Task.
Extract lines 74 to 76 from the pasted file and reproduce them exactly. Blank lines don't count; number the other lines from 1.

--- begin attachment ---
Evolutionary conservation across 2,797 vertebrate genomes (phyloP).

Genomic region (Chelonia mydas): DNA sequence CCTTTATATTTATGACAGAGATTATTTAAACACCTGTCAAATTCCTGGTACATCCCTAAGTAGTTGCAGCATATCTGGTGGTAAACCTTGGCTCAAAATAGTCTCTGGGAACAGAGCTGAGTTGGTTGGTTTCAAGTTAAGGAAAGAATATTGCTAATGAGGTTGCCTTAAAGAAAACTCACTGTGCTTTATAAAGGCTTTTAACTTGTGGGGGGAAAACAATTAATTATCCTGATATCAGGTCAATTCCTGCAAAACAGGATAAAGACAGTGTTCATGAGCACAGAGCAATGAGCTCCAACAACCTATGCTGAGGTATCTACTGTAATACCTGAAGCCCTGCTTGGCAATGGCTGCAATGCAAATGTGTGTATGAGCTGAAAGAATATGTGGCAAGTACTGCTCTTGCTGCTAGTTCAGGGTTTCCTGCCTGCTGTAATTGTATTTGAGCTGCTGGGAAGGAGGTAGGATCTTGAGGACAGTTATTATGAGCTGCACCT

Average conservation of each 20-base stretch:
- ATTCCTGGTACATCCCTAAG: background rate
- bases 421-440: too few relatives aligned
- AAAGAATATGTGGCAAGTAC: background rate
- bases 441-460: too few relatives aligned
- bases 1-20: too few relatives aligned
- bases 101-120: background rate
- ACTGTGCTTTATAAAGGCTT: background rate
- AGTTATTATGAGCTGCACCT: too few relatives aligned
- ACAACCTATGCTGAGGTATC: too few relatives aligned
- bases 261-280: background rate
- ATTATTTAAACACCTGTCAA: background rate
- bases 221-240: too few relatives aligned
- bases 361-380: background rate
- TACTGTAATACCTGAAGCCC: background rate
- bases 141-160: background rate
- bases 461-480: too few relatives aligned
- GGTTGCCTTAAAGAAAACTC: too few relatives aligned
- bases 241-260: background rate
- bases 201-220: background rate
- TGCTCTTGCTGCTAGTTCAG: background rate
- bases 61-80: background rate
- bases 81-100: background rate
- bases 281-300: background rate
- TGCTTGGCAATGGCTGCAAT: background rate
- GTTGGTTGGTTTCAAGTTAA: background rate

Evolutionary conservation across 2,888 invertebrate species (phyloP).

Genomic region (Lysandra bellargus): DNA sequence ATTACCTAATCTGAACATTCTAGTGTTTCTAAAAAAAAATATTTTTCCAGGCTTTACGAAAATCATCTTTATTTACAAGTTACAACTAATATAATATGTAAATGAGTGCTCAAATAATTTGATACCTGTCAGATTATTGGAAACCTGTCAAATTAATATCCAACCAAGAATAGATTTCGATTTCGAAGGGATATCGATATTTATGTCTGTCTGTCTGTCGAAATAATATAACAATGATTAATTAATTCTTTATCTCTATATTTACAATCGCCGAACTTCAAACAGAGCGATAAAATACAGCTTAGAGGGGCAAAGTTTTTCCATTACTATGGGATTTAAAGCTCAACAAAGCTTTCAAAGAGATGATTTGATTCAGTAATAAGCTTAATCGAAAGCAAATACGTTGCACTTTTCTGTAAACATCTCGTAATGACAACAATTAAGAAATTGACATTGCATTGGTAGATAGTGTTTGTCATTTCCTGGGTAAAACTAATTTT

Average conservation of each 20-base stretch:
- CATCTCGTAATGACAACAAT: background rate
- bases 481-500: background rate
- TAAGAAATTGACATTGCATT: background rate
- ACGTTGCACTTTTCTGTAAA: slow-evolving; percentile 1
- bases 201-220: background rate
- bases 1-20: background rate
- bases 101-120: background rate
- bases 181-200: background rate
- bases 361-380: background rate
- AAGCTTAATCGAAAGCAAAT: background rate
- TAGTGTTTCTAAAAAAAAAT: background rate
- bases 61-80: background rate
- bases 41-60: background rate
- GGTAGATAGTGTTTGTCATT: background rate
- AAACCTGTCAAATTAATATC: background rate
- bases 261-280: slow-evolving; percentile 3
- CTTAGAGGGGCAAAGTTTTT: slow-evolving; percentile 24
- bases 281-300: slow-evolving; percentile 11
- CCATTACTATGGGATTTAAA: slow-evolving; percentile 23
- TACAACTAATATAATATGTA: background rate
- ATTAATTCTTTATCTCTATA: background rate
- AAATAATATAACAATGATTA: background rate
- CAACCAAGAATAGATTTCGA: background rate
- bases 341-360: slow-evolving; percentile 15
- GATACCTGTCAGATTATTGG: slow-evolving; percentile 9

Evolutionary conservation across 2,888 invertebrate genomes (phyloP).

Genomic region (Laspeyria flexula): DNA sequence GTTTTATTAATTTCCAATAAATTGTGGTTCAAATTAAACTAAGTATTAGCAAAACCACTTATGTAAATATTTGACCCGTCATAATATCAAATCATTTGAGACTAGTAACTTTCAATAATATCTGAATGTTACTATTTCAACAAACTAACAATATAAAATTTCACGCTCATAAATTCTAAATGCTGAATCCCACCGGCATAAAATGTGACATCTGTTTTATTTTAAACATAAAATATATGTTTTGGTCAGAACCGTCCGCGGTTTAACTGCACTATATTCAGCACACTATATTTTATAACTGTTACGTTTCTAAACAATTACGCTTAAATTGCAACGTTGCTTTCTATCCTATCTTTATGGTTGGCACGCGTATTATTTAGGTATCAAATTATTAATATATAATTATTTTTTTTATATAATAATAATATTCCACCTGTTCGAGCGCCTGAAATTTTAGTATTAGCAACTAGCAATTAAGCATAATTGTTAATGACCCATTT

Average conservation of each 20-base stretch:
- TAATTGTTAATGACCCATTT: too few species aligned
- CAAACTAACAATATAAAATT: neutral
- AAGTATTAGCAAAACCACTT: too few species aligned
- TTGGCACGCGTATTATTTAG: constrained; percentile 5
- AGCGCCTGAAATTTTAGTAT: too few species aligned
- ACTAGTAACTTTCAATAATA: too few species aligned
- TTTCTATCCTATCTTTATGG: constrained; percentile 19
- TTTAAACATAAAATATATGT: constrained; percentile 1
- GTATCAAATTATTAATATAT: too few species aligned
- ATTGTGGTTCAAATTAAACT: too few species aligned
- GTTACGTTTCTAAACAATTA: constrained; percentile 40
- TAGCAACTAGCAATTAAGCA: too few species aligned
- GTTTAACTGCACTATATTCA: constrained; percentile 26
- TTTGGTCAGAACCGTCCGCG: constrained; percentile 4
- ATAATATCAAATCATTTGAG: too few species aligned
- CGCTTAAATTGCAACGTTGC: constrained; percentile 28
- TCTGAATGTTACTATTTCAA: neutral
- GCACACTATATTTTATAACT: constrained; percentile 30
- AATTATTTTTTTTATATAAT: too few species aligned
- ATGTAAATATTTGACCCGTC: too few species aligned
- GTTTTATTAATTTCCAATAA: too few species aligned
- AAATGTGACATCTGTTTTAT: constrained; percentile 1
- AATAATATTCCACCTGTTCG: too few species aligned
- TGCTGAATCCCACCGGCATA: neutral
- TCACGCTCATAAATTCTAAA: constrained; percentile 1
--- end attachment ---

- ATAATATCAAATCATTTGAG: too few species aligned
- CGCTTAAATTGCAACGTTGC: constrained; percentile 28
- TCTGAATGTTACTATTTCAA: neutral